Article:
The fate of the proposed $200 million soccer stadium in downtown St. Louis will be determined by city voters who will be asked to approve $60 million to help fund the stadium on the city’s April 4 Election Day ballot.
World Wide Technology CEO Jim Kavanaugh is one of four people on the executive committee of SC STL, the group trying to build the stadium and bring an MLS expansion franchise to St. Louis.
Kavanaugh joined The Press Box on Wednesday to discuss his group’s strategy for convincing voters to approve the stadium ballot measure. He also talked about U.S. Men’s National Soccer Team manager Bruce Arena’s visit to St. Louis this week.
Read some excerpts from the interview and listen to the complete conversation below:
On Bruce Arena’s visit:
“I thought it was great to have Bruce in town. He’s had a lot of success and a great history in the MLS and with the USMNT. Hopefully he can get us to Russia (for the World Cup). It was great to have him in town.”
On Arena talking about St. Louis influencing soccer in the 1950s and 1960s:
“There’s a lot to be proud of to be in St. Louis and to be apart of the history of soccer in St. Louis and the impact it’s had on soccer in the United States. On the other hand, St. Louis has fallen behind a bit (of late). I think now we have the opportunity to get back in the game…in a very significant way.”
What strategies are your group employing to win the stadium vote in April?
“Obviously the big hurdle is getting the vote on April 4. On our website, we had a volunteer request for anyone that wanted to get involved…and we had 800 people that volunteered to actively be part of the campaign. The amount of people that are supporting us and want to make this happen is a positive sign.”
“There will be people that will be going door to door in different neighborhoods. We’re still working through the details on what neighborhoods we’re talking about…who’s going to do that, what kind of information we’ll disseminate. Yard signs will be going out, stickers that we’ll be handing out. Different paraphernalia and things…Those are a number of things along with social media campaigns that we’ll have to get the word out. Those are a few of the things. Also, any help, the press that are interested, will be instrumental in getting the facts out in regards to how positive this can be for St. Louis.”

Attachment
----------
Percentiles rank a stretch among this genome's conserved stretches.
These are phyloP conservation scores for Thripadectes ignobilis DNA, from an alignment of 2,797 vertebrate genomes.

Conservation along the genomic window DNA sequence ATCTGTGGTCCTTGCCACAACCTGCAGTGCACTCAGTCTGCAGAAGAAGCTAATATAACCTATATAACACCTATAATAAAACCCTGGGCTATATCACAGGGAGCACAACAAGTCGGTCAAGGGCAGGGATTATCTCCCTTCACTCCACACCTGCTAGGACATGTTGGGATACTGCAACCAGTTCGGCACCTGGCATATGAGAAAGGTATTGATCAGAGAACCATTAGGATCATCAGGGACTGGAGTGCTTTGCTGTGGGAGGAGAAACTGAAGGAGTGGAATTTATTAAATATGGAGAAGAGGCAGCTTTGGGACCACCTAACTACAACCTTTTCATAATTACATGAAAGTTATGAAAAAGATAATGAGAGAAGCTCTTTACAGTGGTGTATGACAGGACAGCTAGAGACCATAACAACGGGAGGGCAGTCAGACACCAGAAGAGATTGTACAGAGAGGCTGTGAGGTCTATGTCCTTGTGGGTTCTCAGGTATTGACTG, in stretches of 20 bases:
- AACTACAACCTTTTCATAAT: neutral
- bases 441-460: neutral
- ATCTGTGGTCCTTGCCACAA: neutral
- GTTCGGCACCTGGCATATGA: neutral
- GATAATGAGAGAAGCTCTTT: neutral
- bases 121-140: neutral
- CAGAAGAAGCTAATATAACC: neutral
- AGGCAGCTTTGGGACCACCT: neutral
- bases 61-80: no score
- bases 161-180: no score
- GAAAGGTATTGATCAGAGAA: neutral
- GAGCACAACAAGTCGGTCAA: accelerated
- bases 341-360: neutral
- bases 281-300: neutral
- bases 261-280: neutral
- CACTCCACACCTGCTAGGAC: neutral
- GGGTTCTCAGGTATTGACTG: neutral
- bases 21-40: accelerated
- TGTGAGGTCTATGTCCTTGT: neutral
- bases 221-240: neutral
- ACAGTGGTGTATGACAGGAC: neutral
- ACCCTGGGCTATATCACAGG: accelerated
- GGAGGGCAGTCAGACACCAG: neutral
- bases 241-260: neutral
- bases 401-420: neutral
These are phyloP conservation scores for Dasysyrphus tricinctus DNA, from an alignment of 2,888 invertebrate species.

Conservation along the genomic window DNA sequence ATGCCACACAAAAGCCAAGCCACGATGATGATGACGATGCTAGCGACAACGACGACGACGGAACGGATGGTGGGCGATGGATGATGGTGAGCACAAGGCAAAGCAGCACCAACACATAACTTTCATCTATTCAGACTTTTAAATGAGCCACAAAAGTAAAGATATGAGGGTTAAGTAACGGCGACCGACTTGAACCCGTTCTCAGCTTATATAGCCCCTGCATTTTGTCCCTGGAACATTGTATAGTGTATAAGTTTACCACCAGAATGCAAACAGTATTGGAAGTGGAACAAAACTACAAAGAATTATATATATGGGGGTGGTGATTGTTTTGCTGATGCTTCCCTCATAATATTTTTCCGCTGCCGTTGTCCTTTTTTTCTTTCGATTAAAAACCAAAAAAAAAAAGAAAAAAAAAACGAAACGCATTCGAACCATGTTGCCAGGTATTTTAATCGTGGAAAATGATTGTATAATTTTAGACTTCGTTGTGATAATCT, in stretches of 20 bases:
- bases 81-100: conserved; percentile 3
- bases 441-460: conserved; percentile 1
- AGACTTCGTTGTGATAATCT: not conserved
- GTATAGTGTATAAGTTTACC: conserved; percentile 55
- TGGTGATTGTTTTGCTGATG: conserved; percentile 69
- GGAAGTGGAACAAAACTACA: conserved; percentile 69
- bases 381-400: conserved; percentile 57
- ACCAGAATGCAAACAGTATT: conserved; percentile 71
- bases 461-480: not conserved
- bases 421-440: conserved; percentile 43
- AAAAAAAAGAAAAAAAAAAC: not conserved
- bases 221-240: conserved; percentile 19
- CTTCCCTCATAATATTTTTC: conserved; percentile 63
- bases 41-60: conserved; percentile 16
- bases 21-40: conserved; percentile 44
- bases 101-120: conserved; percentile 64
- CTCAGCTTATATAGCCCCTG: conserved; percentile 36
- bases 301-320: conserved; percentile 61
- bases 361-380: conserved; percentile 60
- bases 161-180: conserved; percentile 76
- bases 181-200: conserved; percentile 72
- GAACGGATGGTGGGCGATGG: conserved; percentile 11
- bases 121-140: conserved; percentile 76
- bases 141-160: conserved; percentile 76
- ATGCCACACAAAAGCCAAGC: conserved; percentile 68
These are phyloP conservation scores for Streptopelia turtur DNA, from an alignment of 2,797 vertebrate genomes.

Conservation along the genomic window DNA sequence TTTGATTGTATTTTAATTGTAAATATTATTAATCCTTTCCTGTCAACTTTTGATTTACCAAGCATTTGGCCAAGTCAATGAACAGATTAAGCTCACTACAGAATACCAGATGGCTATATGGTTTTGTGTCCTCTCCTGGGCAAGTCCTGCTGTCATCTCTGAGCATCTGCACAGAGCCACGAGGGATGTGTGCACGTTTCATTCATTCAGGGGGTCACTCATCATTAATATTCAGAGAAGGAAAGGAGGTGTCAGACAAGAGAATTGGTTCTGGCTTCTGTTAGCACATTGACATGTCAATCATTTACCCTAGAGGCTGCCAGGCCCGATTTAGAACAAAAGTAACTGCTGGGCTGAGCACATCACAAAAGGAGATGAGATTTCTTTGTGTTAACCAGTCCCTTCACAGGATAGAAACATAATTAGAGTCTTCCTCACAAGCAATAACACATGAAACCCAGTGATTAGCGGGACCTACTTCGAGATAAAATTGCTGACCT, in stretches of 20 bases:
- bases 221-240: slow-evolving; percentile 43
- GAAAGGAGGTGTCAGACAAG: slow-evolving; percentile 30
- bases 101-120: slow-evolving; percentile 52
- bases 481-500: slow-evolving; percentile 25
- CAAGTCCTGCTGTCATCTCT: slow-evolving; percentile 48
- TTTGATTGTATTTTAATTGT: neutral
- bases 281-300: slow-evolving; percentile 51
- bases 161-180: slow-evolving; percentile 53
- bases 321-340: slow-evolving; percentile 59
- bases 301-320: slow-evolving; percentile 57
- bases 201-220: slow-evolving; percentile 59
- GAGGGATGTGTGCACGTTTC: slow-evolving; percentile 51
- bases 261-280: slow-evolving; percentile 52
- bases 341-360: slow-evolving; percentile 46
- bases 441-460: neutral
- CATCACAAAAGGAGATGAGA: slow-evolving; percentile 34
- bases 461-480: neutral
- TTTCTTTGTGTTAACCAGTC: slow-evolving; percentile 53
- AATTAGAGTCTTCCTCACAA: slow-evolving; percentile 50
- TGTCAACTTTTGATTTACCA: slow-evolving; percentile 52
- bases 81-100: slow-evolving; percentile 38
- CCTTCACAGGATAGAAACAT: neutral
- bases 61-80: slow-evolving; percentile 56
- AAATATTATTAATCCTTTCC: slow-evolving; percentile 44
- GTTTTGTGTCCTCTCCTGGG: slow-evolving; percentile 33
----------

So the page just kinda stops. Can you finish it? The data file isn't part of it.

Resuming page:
On people who think the stadium money will take away from education, policing, etc…:
“It’s a little frustrating (the some people don’t understand that this money wouldn’t take away from those things). I understadn there can be a level of confusion. From our perspective…this is something that is a use tax that is only being taxed on businesses in the city on products that are bought outside the city of St. Louis. We’re actually generating $78 million in taxes and the ticket sales and concessions that are specific to the stadium that would be generated over the life of this project.”
On why the soccer stadium would be good for St. Louis:
“We’re actually generating $78 million in taxes and the ticket sales and concessions that are specific to the stadium that would be generated over the life of this project. The creation of construction jobs for people downtown and the city. We’re also projecting about 450 permanent jobs. Also, the utilization of 24 acres of land that’s unused now and being able to put a multi-purpose stadium right next to Union Station. I also think…St. Louis needs to be a bit more progressive. You can’t cut your way to success. If you’re going to continue to grow the economy…you have to be willing to invest.”